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Viewing scary science through rosy glasses

In her newest offbeat film, 'Teknolust,' Lynn Hershman Leeson sees sci-fi's softer side.

August 17, 2003|Chloe Veltman | Special to The Times

San Francisco — In director Lynn Hershman Leeson's feature film "Teknolust," a biogeneticist covertly downloads a sample of her own DNA into her latest research project.

The clandestine experiment generates three clones or Self Replicating Automatons, or SRAs, who, despite the scientist's best efforts, break loose of their high-tech prison in her home and run amok through San Francisco. Yet what sounds like a familiar sci-fi plot involving the terrors of a technology turns out to be quite the reverse.

In the decades since scientists James Watson and Francis Crick unveiled the structure of DNA in 1953, the double helix has unfurled tendril-like in our collective conscience.

Artists and thinkers have riffed endlessly on the possible outcomes of the merging of mankind and machine, but few have had anything positive to say about it.

Films as diverse as "Blade Runner" and "The Matrix" and "Terminator" movies all see the Rise of the Machine in largely dystopian terms. Margaret Atwood's new novel involving futuristic reproduction techniques, "Oryx and Crake," is similarly cynical about cyber-evolution. Even scientists are wary of the reproductive capabilities of non-exclusively biological forms.

"Robots, engineered organisms and nanobots share a dangerous amplifying factor: They can self-replicate," Sun Microsystems chief scientist Bill Joy wrote in an April 2000 article for Wired magazine, "Why the Future Doesn't Need Us."

"A bomb is blown up only once but one bot can become many, and quickly get out of control," he said.

Leeson, unusually for an artist, sees the 50th anniversary of Watson and Crick's discovery as a cause for celebration.

"Technology is always positive for me," said Leeson, grinning affably into a cup of coffee on a recent morning in her bright San Francisco apartment. "Technology is filled with potential, just like humans, and I'd like to think that it can enhance our lives in ways we've only just begun to imagine."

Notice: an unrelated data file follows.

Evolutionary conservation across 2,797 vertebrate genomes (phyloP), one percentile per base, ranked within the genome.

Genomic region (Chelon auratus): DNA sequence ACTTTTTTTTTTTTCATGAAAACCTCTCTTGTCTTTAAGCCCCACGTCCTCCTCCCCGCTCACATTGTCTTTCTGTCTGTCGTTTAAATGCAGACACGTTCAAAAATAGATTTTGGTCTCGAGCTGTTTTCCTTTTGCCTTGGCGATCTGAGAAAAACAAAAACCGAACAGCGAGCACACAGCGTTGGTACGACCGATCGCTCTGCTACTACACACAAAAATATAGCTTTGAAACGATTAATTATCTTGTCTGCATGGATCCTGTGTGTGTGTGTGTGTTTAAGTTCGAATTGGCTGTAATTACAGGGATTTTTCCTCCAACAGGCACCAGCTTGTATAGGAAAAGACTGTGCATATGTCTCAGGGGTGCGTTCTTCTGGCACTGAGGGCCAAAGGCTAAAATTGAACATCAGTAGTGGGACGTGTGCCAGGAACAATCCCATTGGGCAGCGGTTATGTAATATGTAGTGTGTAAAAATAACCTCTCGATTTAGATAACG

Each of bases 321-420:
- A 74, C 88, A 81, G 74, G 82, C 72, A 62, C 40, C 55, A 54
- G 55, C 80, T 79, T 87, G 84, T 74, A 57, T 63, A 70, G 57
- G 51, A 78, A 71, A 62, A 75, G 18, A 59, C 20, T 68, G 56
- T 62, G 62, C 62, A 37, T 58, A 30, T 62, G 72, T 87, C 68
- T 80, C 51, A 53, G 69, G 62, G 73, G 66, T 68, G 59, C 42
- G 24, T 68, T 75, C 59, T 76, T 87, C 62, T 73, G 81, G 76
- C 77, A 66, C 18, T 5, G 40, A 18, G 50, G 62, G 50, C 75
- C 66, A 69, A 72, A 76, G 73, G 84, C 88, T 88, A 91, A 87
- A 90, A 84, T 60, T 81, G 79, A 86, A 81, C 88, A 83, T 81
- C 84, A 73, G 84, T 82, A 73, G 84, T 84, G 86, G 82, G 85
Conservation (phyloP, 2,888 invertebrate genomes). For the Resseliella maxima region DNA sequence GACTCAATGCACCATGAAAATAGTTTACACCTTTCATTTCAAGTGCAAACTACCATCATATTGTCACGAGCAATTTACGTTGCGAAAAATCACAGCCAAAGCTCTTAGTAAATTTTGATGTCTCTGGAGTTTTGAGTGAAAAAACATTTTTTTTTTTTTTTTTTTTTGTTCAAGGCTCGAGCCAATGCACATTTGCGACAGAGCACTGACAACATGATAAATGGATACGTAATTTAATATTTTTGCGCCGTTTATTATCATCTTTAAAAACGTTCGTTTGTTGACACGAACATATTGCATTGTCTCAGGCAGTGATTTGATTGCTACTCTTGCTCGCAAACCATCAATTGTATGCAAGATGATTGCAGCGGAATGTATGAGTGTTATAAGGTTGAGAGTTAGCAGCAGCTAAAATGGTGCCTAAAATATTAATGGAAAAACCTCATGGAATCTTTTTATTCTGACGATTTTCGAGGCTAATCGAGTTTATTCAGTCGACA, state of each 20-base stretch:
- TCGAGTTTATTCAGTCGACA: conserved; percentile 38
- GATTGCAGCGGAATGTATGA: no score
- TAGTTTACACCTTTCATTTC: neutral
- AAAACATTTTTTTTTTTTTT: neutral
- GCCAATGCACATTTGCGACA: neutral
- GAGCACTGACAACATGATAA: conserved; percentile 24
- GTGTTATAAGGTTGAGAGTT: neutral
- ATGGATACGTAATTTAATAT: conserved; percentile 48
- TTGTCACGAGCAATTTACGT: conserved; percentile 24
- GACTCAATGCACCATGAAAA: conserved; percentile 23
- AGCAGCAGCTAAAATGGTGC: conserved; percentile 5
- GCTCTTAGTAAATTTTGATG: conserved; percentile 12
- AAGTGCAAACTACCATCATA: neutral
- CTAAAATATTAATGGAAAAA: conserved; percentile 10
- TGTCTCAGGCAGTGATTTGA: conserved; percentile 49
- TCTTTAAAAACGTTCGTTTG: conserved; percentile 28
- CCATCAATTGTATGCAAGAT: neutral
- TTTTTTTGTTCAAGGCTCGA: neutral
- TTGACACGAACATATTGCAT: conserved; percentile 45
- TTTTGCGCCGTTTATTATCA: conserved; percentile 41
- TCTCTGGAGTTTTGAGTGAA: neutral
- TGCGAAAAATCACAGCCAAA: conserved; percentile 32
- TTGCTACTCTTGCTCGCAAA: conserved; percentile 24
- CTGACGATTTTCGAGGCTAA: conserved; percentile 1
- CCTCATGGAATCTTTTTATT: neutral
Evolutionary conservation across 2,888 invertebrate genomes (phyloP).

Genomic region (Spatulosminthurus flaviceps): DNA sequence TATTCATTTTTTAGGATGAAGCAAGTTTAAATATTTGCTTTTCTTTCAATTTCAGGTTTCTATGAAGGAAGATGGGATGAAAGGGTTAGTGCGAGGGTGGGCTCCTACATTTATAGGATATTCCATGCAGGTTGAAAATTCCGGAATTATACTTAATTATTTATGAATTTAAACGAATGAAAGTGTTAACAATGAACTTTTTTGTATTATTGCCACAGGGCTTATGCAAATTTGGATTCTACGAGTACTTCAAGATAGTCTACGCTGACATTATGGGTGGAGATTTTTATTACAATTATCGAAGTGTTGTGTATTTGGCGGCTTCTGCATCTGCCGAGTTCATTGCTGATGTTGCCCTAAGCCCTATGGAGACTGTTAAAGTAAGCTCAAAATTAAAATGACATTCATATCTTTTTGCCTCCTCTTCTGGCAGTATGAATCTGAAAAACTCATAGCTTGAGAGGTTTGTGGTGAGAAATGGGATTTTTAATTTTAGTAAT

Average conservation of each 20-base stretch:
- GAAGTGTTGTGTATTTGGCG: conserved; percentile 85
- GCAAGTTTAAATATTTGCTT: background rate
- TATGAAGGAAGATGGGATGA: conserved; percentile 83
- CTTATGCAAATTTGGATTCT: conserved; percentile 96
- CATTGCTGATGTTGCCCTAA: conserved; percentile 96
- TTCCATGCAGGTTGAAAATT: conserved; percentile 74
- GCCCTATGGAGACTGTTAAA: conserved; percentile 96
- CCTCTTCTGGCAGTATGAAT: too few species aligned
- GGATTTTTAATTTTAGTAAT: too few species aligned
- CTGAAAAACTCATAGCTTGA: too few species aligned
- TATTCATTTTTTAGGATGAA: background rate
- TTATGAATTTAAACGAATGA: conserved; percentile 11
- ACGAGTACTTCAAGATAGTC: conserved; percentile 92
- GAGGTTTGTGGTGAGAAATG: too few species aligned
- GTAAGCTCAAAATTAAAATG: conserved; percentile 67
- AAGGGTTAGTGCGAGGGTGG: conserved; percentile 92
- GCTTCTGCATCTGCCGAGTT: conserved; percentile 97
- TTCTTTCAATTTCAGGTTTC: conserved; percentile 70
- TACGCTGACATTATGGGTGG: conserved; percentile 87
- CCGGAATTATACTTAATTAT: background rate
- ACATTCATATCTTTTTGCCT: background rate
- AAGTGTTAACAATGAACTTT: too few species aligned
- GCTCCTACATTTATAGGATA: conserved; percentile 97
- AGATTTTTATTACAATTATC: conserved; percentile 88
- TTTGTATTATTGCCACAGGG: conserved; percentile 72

For a film about biogenetic reproduction, "Teknolust," which opens Friday in San Francisco and next month in Chicago and St. Louis, is unremittingly breezy and optimistic.

Far from being sinister, the plot turns into a quirky love story, in which robots are capable of romance.

" 'Teknolust' is about loneliness and love," said Tilda Swinton, the Scottish actress who plays all three SRAs as well as biogeneticist Rosetta Stone in the movie. She also starred in Leeson's 1997 feature "Conceiving Ada."

Rosetta finds love and no longer has to self-replicate. Even the automata need love and are lonely without it.

Over more than three decades of work as a new media artist and filmmaker, Leeson has explored the ideas of identity and cloning through technologically innovative art projects. "Teknolust," made late in 2000, was one of the earliest features to be shot in high definition video. "Conceiving Ada," which tells the story of the Victorian computer programmer Ada Byron King and explores the female scientist's dual reproductive roles as biological mother and one who "gives birth" to new scientific ideas, made extensive use of virtual sets.

With "Lorna," an early 1980s interactive art installation that gave voyeuristic visitors at museums like the Walker Arts Center in Minneapolis and the Institute of Contemporary Arts in London the power to manipulate a video-based character's identity, Leeson created the world's first interactive laser disc.

"I see computers and technology as media of our time, like fresco painting was to the Renaissance," Leeson said. "Computers, the Web and surveillance techniques are ways we have of projecting and ingesting identities."

Leeson's interest in "human-machine symbiosis" manifested itself from an early age. At 16, she created pictures of women's crumpled bodies by using Xerox machines. In 1971, Leeson began "Roberta," a nine-year performance art project in which the artist refashioned herself as Roberta Breitmore, a blond wig-wearing and handbag-toting alter ego. The character had three clones that would participate in "happenings" around San Francisco. Leeson, who partly modeled "Teknolust's" Stone on Roberta, sees the earlier project as a major influence on the film.

"Roberta, like Rosetta, has three multiples that run around the city," said Leeson. "Both projects are about those things that can't be controlled."

Impromptu creations

Currently, Leeson has four movies at various stages of development, including a film about a woman who refuses to age and a feminist take on the Frankenstein story. To the consternation of her crew, she has been known to make up scenes on the spot during shooting. Her scripts tend to zigzag chaotically and are packed with gimmicks and gags, some of which make more sense than others.

"I wrote 'Teknolust' as a complete joke," Leeson said. "The funny thing was that no one else on the set thought it was a comedy. Meanwhile, Tilda and I were constantly cracking up."

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